White Stars

This short story was written as an exercise in the Camera Technique, a writing technique where you change the focus from close up to far away (or vice versa)…

Stars on the walls. They had six petals. Magen Davids stretched out. Far above, between the buildings the sky; no sunshine, just grey. She sat there, bundled in her waterproof jacket with her knapsack. She would have her drink later at morning interval and she would see what Daddy had put there for her snack. Her Mummy hadn’t been at home to kiss her goodbye this morning. Just Daddy hurried her to the bus and took her to kindergarten with him but kindergarten wasn’t open. 

‘Wait there for me,’ he said and walked off so very quickly  along the side of the building. Perhaps he’d gone to find the teachers to open the kindergarten doors. She hoped so. She missed her friends. Hans had left now and Marie didn’t come any more but Sarah and Timmy had been there yesterday.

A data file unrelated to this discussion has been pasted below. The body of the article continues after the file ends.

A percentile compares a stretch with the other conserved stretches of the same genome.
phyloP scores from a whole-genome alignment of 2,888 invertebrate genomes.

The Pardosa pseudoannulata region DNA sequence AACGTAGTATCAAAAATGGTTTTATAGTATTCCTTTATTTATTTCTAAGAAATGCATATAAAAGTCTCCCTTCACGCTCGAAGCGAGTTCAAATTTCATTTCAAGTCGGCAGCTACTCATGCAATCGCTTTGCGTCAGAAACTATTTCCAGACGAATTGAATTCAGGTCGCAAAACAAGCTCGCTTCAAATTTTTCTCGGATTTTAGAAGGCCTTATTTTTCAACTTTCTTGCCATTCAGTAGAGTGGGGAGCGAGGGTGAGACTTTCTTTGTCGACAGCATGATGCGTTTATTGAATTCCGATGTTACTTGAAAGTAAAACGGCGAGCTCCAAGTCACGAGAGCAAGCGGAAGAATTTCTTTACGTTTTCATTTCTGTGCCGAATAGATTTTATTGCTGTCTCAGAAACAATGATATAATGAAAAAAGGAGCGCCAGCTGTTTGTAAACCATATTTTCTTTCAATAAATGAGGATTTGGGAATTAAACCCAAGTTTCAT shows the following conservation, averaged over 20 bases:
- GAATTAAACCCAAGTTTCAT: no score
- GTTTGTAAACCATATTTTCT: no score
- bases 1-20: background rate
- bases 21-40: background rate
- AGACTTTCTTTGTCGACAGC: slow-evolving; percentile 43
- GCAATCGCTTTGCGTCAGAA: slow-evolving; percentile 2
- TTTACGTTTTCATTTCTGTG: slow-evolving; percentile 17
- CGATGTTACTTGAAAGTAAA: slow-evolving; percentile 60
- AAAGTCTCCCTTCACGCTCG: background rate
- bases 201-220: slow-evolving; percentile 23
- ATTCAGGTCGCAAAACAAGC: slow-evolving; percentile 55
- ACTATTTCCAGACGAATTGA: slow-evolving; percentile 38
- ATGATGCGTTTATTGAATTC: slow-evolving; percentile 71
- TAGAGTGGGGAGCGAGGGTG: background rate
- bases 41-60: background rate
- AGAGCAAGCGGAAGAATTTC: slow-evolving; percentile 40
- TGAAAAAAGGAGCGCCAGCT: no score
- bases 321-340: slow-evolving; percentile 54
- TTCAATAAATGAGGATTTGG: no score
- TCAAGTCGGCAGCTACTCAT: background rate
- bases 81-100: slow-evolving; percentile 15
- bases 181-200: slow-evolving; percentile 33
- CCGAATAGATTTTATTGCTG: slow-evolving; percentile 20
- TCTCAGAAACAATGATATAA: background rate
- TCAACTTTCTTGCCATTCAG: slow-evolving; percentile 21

The end of the alley looked so far away – the people and the street and now and again a passing car. It felt cold in the shadow where she sat but her Daddy had told her to stay there. She looked at the white flowers in front of her face and then down the long alley between the buildings again and –

Daddy!

She could see his tall figure, his hat pulled down against sleet that now batted down between the tall buildings so she crouched against their hard walls for shelter. He didn’t look at her. He didn’t wave to her to come. He was talking to two men dressed the same in dark green jackets and trousers. They moved close in beside him and he walked away with them, never looking back.

‘Daddy!’ Now she cried out and ran, tripping over trailing tendrils from the white starred plants, running as fast as her four year old legs could take her. Breathless she reached the end of the alley at last but she couldn’t see her Daddy anywhere. The only moving thing on the road was a large, grey truck rumbling into the distance.

Now at forty Ruth reconsiders the white flowers beneath her fingers, sees again the departure of her Father.  He hadn’t abandoned her. Her Mother hadn’t deliberately left them. Now inside the distance of her adult self she knows the truth but still she feels the immediacy of the child’s hurt and the loss and the bewilderment that has up till now coloured her whole life – grey like the sleety day, white like torn petals on the ground. Magen David flowers that can never be mended.

© Copyright Pamela Gervai– January 2010

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